Mind-body dualism dictates that the mental being is "in here" while the physical self is "out there." But questions of neurobiology make that whole proposition more complicated. Here's Rothman with a relatively digestible distillation of German neurophilosophy professor Thomas Metzinger's approach to the matter.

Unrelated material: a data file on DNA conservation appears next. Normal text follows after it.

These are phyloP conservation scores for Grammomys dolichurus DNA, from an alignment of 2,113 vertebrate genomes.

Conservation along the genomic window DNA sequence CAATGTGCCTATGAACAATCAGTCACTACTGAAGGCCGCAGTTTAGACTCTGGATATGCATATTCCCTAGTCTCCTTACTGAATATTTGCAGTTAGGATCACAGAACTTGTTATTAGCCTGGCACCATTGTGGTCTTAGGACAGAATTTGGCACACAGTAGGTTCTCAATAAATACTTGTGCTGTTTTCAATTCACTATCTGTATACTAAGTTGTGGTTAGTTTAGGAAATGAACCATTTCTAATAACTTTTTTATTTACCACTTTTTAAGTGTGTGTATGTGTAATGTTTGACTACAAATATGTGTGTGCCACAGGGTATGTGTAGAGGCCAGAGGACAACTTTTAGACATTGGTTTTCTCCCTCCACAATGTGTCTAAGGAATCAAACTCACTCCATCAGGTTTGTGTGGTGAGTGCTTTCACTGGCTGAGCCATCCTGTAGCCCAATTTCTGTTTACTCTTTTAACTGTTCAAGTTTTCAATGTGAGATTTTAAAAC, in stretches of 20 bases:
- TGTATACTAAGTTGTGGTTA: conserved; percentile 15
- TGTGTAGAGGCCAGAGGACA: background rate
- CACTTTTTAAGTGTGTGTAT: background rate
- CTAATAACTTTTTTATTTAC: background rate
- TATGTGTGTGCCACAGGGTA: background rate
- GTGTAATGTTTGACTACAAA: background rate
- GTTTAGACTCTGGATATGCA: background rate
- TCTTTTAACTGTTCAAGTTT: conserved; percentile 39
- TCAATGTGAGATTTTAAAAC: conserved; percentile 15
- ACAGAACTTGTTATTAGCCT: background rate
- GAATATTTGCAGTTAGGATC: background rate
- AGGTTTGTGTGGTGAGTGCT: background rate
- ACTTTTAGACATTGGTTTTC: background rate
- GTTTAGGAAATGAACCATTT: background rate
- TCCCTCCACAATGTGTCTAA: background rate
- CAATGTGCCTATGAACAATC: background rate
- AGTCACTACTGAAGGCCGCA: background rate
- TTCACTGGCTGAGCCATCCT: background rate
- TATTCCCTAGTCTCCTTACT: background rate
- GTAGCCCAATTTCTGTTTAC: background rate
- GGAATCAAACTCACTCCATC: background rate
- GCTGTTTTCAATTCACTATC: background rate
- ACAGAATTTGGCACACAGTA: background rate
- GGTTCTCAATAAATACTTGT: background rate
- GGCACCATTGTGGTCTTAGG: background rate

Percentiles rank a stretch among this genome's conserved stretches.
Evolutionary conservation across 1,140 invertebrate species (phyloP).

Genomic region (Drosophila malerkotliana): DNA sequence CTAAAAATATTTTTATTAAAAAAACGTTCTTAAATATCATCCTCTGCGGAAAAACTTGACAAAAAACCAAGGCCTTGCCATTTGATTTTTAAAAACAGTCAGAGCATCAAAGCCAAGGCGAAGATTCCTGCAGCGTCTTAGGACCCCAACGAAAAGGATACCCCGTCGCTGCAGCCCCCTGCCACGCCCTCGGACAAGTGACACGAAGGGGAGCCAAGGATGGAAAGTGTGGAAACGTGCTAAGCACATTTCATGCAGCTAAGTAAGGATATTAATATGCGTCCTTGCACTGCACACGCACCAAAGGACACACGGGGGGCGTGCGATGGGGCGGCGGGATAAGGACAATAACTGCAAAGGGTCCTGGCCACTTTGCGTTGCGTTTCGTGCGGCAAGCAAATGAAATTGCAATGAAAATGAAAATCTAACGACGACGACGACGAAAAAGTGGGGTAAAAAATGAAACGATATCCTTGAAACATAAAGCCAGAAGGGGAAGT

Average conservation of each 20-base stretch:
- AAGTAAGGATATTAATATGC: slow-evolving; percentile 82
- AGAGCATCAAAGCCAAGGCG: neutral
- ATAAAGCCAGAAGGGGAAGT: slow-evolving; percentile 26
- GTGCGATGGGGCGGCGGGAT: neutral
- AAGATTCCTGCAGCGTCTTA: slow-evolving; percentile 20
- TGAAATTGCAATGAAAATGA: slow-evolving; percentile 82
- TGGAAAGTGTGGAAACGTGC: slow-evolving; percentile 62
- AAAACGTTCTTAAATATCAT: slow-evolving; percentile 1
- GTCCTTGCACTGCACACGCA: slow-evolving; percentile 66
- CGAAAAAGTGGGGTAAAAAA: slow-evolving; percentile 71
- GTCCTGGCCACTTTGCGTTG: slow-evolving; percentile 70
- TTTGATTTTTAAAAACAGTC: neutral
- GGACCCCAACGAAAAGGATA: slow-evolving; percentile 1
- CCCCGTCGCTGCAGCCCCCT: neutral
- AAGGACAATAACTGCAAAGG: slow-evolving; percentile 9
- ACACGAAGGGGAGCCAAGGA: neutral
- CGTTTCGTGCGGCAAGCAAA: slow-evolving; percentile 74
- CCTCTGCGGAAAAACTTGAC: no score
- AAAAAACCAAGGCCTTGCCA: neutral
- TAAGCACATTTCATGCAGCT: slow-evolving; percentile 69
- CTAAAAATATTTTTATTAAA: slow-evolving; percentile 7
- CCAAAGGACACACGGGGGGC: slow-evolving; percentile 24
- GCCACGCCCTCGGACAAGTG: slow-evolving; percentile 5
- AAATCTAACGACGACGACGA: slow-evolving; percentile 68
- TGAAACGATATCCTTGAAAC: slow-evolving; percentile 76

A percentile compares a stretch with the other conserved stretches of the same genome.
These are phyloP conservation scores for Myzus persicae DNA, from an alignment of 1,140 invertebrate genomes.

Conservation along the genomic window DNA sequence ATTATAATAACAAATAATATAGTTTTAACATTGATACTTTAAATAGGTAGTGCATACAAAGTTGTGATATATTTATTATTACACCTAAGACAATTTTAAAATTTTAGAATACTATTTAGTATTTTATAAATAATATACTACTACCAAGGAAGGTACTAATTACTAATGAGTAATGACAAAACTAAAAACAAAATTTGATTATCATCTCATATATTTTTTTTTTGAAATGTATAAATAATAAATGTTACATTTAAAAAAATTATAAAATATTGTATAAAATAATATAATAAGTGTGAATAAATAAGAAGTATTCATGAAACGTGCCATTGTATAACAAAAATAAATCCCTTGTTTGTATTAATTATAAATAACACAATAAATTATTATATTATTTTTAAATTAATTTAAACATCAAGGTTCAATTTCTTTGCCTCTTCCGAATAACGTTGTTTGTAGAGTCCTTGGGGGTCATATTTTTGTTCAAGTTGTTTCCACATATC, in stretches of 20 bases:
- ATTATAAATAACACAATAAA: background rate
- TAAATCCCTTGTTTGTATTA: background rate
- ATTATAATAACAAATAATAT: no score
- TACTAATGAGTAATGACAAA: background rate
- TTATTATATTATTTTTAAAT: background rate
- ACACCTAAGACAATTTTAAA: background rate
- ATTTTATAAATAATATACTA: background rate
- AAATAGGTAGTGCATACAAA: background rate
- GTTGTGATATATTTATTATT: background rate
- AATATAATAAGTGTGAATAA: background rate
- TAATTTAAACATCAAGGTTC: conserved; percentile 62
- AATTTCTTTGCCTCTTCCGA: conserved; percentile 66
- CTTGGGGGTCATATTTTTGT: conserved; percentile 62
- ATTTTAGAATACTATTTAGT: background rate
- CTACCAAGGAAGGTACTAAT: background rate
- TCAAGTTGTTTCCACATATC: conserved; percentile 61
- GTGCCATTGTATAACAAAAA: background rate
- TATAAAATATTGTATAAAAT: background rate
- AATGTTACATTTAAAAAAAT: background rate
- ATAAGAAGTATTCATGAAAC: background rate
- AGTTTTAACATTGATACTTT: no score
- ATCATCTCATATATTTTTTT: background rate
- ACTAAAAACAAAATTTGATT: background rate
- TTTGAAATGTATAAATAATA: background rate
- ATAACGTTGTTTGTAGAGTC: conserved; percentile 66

The instruments in an airplane cockpit report on pitch, yaw, speed, fuel, altitude, engine status, and so on. Our human instruments report on more complicated variables. They tell us about physical facts: the status of our bodies and limbs. But they also report on mental states: on what we are sensing, feeling, and thinking; on our intentions, knowledge, and memories; on where and who we are. You might wonder who is sitting in the cockpit, controlling everything. Metzinger thinks that no one is sitting there. "We" are the instruments, and our sense of selfhood is the sum of their readouts. On the instrument panel, there is a light with a label that says "Pilot Present." When the light is on, we are self-conscious; we experience being in the cockpit and monitoring the instruments. It's easy to assume that, while you're awake, this light is always on. In fact, it's frequently off—during daydreams, during much of our mental life, which is largely automatic and unconscious—and the plane still flies.